Under Deng Xiaoping’s leadership (1978 to 1992), China rapidly became stronger, richer and more modern. Several hundred million Chinese citizens were lifted out of poverty from a per capita annual income of less than US$100, prior to his reign.
Under current China’s leadership, as she continues to modernize and grow, with its own mix of markets and management, China has indisputably worked another miracle, but on an unimaginably vast scale. It's a record that even investors find incredible.
Over the past year, the Shenzhen market is up almost 200% with a PE (price to earnings) ratio slightly below 80 while S&P 500 Index is up 9% with a PE ratio of 19.
However the bulk of the demand for Chinese shares come from small, individual investors and they are credit-fuelled. Two-thirds of these newbie investors left school before the age of 15.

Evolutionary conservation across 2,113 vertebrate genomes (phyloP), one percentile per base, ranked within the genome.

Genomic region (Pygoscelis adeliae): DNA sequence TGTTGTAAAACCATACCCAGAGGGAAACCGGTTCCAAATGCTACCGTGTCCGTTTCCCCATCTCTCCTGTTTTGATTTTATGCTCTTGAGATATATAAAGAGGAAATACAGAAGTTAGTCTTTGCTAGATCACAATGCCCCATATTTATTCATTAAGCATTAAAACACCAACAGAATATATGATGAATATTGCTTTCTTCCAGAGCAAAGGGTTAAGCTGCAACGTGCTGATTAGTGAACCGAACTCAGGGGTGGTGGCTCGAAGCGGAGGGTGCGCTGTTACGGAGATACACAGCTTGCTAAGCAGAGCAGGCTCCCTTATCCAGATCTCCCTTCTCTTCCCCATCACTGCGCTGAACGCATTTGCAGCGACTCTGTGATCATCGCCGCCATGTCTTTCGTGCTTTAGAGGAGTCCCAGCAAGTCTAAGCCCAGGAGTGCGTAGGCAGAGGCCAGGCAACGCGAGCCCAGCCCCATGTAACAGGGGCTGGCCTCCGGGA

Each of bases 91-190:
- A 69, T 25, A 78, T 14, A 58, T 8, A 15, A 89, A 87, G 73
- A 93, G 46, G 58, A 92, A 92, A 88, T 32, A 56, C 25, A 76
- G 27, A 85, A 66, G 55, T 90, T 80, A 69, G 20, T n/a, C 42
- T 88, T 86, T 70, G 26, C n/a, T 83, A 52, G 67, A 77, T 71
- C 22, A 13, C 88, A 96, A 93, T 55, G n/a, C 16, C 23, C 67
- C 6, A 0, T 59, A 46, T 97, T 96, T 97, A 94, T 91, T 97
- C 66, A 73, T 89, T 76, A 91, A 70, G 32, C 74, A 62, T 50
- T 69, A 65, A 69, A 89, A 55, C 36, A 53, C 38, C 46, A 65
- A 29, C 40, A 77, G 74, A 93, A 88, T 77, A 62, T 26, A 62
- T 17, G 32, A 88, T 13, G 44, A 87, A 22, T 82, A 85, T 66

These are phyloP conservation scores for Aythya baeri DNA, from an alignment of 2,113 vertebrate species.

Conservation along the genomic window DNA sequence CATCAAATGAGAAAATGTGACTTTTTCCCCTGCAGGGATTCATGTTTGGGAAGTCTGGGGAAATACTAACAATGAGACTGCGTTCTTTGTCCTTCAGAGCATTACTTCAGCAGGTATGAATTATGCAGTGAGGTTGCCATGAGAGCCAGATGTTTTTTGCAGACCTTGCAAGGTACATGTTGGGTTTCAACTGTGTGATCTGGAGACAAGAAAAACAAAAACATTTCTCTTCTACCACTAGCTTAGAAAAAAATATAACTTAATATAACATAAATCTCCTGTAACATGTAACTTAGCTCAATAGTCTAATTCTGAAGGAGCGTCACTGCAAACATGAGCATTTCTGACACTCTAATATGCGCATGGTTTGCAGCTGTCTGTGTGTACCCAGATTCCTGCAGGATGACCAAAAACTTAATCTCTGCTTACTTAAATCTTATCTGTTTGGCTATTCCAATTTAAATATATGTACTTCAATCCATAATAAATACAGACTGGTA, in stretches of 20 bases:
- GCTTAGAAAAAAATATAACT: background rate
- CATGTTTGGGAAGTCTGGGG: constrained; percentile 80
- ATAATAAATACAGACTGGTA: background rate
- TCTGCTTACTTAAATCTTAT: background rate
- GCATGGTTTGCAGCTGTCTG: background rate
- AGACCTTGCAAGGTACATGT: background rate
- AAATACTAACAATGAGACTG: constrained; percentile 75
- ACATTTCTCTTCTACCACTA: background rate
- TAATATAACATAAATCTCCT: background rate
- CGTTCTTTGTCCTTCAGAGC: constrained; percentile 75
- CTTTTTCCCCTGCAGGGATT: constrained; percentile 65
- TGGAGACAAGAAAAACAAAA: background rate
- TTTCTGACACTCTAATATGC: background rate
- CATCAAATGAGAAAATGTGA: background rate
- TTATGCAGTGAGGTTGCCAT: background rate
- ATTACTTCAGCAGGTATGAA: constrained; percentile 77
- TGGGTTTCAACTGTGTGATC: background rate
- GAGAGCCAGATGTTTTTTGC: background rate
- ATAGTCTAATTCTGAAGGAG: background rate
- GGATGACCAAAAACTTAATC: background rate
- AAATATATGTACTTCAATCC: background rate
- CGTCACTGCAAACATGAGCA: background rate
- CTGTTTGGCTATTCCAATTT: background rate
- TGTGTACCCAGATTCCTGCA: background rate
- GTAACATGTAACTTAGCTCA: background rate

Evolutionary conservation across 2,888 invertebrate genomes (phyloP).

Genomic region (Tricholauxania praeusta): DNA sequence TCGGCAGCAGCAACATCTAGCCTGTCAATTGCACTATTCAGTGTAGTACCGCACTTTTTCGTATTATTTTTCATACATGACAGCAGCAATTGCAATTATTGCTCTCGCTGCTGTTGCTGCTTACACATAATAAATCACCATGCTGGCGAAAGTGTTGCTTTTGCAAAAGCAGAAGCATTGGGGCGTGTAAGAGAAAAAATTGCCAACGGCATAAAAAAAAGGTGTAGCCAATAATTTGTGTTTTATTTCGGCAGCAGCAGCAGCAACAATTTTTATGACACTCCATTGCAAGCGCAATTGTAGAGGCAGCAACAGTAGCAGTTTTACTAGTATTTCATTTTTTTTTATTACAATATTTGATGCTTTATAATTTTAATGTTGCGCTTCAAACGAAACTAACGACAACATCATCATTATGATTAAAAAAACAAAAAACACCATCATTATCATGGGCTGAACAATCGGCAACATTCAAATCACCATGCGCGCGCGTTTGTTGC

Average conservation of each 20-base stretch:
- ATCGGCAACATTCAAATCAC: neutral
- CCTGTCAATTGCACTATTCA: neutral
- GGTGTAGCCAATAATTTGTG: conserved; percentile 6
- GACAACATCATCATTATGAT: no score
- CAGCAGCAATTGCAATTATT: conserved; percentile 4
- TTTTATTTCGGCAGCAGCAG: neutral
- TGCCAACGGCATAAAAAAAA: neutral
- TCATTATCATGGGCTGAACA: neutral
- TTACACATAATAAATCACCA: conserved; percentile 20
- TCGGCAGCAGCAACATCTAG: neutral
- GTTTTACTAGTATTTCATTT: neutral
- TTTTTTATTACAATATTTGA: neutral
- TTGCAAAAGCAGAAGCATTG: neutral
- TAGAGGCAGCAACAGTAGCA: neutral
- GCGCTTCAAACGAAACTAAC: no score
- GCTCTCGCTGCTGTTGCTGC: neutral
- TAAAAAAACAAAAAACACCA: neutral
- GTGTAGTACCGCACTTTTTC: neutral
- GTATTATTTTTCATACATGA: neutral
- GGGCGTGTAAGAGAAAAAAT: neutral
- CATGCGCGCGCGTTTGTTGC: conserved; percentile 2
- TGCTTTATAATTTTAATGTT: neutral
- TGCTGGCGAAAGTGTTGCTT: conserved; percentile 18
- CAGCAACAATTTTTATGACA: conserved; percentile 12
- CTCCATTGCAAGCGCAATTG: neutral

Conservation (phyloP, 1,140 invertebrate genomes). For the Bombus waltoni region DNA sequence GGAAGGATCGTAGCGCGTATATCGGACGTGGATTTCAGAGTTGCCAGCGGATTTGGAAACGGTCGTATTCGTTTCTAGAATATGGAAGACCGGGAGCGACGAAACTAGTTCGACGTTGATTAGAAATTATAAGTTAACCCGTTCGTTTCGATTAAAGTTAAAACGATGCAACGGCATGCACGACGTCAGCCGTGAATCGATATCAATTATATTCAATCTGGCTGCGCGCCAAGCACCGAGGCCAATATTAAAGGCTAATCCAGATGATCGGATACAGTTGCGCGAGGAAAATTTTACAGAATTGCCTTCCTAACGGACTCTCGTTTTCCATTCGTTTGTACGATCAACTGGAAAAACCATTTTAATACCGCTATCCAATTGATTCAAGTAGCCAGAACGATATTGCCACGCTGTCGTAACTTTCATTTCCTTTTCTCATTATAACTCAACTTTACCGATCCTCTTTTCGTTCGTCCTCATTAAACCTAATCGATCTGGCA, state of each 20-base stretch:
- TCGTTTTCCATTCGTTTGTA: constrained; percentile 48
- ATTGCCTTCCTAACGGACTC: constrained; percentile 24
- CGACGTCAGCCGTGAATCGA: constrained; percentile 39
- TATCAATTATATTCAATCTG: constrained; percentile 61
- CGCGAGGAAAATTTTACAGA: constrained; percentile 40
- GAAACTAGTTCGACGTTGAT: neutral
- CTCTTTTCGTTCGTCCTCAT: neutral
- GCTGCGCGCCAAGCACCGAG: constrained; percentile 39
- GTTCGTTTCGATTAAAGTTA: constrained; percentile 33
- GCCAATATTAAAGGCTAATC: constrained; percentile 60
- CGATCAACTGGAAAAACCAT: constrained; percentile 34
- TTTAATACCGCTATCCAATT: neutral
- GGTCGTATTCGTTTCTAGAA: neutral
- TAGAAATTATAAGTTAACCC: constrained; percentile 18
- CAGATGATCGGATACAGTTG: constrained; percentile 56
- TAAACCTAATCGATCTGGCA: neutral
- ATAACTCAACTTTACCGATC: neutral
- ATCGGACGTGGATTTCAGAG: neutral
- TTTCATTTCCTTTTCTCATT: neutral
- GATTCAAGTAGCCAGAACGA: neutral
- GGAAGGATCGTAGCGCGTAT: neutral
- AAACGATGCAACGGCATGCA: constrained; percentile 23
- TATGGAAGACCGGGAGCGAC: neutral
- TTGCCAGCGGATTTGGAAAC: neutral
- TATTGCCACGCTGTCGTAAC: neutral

According to The Economist, Chinese investors opened 4 million new brokerage accounts, in a week in April 2015.
Technology stocks are heavily represented and hotly pursued in the Shenzhen index. China's highest-flying stock, Beijing Baofeng Technology Co., surged 4,200% in just 55 trading days after it went public and was valued at 715 times to reported earnings. In contrast, Alibaba was valued 55 times to earnings. Companies soon caught on, change their names, rebrand themselves as technology firms and then watch their valuations soar.
The stock market is looking decidedly bubbly. But many investors seemed not to worry. The authorities want a strong stock market and extolled the merits of owning stocks. It deemed a strong stock market will help support demand as property prices sag and growth in credit and investment slow. It continued to talk up share prices. The stock market frenzy that followed was unexpected. The valuations of many companies surged up to preposterous levels. Such wild scenario doesn’t usually end well.
It's only a matter of time before these small investors take a hit. Even the Great Wall of China cannot keep the bubble away.